Innocent Skittles Snack Turns into Cannabis Ordeal for North Carolina Family as Six-Year-Old Consumes 13 Times the Adult Dose

Innocent Skittles Snack Turns into Cannabis Ordeal for North Carolina Family as Six-Year-Old Consumes 13 Times the Adult Dose

Child’s Near Miss with Cannabis Edible: A Parental Oversight Turns Innocent Snacking into a Health Crisis

In a harrowing incident in North Carolina, a six-year-old boy narrowly escaped serious harm after mistakenly ingesting a cannabis edible that his parents had wrongly identified as freeze-dried Skittles.

Catherine Buttereit, 45, unknowingly purchased THC-laced candy, sparking a series of events that led to the child’s hospitalization.

Unaware Consumption of THC-Laced Candy

During a lunch outing in Charlotte, Buttereit’s son, enticed by what he believed were freeze-dried Skittles, indulged in the colorful treats.

Unbeknownst to the family, the candy was infused with Delta 9, a legal form of THC, the psychoactive compound in cannabis known for inducing a ‘high.’

The unsuspecting family, including other children, joined in sampling the candy.

Health Crisis Unfolds: Recognizing the Error

As the boy consumed nearly 40 pieces of the THC-laced candy, alarming symptoms began to manifest. Describing his discomfort, Buttereit recalled her son complaining of a wobbly mind and exhibiting an unusual smirk.

It was only upon closer inspection of the candy’s label that they realized the THC content.

Terrifying Moments in the Emergency Room

Realizing the severity of the situation, Buttereit rushed her son to the hospital, where he spent six hours in excruciating pain, having ingested a dose 13 times higher than the standard adult dosage.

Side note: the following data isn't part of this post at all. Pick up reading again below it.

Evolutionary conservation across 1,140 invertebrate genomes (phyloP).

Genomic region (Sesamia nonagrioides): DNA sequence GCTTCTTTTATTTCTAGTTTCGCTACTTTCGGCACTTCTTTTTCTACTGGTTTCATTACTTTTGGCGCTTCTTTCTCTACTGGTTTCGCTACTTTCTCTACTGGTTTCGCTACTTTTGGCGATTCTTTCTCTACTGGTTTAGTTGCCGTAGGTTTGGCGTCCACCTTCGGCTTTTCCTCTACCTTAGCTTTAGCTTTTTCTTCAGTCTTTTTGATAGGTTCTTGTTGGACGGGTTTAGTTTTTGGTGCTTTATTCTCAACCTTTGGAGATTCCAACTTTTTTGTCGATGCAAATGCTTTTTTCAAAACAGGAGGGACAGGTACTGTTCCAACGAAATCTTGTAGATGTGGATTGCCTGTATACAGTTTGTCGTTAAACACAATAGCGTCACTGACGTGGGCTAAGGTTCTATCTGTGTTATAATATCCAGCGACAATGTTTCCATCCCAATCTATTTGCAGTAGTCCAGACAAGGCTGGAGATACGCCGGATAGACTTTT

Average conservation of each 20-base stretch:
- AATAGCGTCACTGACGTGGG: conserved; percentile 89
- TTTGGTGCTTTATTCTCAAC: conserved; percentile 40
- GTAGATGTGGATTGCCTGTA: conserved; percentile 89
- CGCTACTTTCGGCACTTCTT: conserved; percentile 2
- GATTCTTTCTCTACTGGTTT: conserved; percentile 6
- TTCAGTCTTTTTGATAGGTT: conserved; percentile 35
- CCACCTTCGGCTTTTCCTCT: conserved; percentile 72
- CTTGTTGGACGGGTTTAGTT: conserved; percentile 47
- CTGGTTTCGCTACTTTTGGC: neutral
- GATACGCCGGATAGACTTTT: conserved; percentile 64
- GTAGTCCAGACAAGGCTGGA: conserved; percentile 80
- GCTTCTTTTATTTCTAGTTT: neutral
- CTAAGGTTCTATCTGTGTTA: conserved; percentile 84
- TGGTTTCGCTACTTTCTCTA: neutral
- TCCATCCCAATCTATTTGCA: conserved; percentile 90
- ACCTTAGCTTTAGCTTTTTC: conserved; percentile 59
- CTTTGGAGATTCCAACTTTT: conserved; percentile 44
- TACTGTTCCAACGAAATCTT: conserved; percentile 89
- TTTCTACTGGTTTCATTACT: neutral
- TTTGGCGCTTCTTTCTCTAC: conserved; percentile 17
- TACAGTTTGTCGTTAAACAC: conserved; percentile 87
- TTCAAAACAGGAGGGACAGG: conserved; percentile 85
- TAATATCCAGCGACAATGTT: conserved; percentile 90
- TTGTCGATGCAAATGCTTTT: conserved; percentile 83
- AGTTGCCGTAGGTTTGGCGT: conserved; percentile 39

The child eventually fell into a 17-hour sleep, waking up free from symptoms.

Product Identification and Age Restrictions

Buttereit expressed concern over the product’s labeling, highlighting that while there was a suggested age of 21+, the warning was small, and stores in North Carolina were not mandated to enforce age restrictions on such products.

She emphasized the need for caution among parents and urged for increased awareness.

Retailer’s Response: Improved Signage and Safety Measures

The Common Market restaurant, where Buttereit purchased the candy, has since improved signage around such products as a precaution.

The establishment acknowledged that the usual policy involves keeping these products behind the counter or in a case.

Growing Concerns and Warnings

This incident adds to growing concerns about unintentional cannabis exposures in young children, with data showing an increase in cases.

Researchers emphasize the need for heightened vigilance among parents, as these exposures can lead to significant toxicity and hospitalizations.

Health Risks and Irreversible Consequences

Dr. Beth Ebel of the University of Washington highlighted the risks of high-potency cannabis products, linking them to irreversible health consequences such as schizophrenia and psychotic breaks.

As recreational cannabis use becomes legal in more states, the risks associated with accidental exposures to children are escalating.

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